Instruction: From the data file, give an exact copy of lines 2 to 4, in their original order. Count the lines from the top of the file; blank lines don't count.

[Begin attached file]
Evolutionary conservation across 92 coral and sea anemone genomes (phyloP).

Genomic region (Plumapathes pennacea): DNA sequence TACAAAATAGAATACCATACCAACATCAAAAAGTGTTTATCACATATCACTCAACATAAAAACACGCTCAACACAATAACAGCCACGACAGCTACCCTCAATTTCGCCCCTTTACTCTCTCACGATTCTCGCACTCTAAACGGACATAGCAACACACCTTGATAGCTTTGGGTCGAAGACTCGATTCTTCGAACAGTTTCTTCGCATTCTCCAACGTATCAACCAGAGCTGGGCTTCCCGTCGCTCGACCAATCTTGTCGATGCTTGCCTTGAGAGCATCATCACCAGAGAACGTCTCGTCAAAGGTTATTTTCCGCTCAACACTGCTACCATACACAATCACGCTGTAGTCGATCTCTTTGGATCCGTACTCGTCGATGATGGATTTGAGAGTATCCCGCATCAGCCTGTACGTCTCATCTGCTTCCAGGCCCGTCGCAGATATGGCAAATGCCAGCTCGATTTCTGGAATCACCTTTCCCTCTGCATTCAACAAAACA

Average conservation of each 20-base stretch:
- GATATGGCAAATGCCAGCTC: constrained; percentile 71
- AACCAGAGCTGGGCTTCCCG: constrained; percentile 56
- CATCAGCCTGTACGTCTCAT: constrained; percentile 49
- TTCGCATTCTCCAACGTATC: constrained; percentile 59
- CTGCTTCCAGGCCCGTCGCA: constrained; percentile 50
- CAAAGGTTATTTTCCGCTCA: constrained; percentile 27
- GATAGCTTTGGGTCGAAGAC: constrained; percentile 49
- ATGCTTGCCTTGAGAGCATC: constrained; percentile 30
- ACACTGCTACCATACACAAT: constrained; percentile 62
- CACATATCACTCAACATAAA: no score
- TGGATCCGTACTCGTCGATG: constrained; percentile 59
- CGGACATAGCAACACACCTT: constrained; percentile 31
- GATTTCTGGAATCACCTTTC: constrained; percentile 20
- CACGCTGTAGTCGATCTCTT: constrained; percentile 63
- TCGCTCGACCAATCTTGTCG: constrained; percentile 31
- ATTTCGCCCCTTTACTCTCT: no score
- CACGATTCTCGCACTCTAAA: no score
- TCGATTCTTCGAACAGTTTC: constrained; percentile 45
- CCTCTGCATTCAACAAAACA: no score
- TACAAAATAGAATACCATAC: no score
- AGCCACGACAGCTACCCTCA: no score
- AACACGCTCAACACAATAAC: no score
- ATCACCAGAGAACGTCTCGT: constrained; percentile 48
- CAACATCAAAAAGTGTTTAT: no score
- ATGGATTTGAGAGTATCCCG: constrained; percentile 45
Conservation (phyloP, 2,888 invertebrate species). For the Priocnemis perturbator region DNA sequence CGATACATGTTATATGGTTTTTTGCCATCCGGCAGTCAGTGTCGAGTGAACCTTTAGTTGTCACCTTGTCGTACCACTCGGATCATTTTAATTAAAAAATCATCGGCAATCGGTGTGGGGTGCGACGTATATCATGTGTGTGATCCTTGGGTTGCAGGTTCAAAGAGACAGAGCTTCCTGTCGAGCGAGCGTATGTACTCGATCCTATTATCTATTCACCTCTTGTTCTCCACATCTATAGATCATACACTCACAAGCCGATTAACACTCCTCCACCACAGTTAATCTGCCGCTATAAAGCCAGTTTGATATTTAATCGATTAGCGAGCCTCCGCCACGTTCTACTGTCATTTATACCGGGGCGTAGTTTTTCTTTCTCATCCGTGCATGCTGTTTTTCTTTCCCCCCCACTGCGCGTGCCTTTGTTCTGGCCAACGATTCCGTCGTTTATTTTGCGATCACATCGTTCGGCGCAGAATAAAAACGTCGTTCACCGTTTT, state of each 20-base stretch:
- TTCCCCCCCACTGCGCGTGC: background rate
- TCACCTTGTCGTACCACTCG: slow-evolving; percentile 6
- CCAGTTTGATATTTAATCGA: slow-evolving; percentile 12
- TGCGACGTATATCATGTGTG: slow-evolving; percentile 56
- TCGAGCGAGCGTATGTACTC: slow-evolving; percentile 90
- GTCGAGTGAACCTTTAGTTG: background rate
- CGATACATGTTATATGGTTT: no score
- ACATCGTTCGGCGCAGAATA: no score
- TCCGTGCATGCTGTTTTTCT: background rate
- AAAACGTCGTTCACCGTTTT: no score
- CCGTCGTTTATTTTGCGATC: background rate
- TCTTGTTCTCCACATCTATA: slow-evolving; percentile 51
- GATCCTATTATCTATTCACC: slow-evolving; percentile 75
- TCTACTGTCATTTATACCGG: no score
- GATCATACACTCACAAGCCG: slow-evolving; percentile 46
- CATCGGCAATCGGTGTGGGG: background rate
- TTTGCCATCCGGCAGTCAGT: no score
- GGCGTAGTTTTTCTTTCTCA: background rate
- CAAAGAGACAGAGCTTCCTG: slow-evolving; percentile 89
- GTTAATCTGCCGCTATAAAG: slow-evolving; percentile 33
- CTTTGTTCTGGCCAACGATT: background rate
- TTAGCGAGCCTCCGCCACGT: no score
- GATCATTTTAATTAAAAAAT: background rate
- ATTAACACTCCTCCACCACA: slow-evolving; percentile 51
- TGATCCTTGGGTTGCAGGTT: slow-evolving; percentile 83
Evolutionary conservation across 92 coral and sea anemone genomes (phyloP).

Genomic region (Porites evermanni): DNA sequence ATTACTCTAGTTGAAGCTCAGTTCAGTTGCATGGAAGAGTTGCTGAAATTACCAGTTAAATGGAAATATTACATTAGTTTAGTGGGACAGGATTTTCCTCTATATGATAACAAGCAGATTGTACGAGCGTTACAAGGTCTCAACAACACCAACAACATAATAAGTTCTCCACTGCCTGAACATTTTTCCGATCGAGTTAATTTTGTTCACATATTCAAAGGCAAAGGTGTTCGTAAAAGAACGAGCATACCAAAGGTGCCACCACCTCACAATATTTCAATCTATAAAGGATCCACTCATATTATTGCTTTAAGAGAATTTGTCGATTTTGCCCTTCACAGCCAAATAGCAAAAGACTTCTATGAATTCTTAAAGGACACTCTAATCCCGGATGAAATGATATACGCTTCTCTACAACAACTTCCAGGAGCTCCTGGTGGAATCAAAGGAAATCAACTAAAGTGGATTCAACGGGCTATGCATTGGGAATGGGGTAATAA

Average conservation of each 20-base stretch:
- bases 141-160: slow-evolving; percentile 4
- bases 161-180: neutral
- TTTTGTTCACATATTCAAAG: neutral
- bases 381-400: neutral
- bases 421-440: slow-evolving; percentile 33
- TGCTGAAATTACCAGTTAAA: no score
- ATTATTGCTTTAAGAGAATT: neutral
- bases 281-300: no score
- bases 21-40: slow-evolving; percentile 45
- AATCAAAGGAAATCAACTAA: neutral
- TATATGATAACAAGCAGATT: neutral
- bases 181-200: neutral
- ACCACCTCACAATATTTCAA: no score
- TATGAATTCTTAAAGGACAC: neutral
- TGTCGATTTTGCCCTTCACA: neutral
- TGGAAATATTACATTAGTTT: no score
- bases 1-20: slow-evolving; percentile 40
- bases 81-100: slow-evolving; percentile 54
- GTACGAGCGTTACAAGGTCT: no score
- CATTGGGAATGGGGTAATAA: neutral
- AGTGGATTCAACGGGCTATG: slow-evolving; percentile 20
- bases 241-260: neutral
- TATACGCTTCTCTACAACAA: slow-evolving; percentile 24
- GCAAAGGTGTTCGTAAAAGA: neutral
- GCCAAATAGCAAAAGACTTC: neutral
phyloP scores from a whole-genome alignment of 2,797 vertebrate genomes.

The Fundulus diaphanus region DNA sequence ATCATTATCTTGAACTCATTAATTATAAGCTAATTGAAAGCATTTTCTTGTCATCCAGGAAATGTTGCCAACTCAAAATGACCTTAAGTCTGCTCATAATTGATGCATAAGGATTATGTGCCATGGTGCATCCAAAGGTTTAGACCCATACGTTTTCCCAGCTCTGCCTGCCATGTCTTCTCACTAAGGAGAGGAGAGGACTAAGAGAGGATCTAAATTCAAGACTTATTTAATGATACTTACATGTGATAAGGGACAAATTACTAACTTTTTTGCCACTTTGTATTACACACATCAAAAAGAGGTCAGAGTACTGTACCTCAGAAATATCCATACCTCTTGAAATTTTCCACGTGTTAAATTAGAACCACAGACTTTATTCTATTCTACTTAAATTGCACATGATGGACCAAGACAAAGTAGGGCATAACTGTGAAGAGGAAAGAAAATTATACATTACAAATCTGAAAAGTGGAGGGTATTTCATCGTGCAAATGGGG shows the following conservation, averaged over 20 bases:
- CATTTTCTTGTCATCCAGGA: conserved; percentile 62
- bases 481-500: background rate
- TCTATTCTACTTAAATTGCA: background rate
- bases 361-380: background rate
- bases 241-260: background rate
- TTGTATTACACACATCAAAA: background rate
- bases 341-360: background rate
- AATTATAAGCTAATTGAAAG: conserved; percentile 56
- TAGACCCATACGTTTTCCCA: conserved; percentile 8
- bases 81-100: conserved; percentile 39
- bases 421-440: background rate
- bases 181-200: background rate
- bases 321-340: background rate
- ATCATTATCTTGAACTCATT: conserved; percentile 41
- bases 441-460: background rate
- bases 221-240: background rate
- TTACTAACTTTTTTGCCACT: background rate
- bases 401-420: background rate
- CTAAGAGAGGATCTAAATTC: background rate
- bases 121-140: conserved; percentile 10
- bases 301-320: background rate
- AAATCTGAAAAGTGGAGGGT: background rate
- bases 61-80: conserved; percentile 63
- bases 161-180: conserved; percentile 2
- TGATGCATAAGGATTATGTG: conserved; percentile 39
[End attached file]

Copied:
Genomic region (Plumapathes pennacea): DNA sequence TACAAAATAGAATACCATACCAACATCAAAAAGTGTTTATCACATATCACTCAACATAAAAACACGCTCAACACAATAACAGCCACGACAGCTACCCTCAATTTCGCCCCTTTACTCTCTCACGATTCTCGCACTCTAAACGGACATAGCAACACACCTTGATAGCTTTGGGTCGAAGACTCGATTCTTCGAACAGTTTCTTCGCATTCTCCAACGTATCAACCAGAGCTGGGCTTCCCGTCGCTCGACCAATCTTGTCGATGCTTGCCTTGAGAGCATCATCACCAGAGAACGTCTCGTCAAAGGTTATTTTCCGCTCAACACTGCTACCATACACAATCACGCTGTAGTCGATCTCTTTGGATCCGTACTCGTCGATGATGGATTTGAGAGTATCCCGCATCAGCCTGTACGTCTCATCTGCTTCCAGGCCCGTCGCAGATATGGCAAATGCCAGCTCGATTTCTGGAATCACCTTTCCCTCTGCATTCAACAAAACA

Average conservation of each 20-base stretch:
- GATATGGCAAATGCCAGCTC: constrained; percentile 71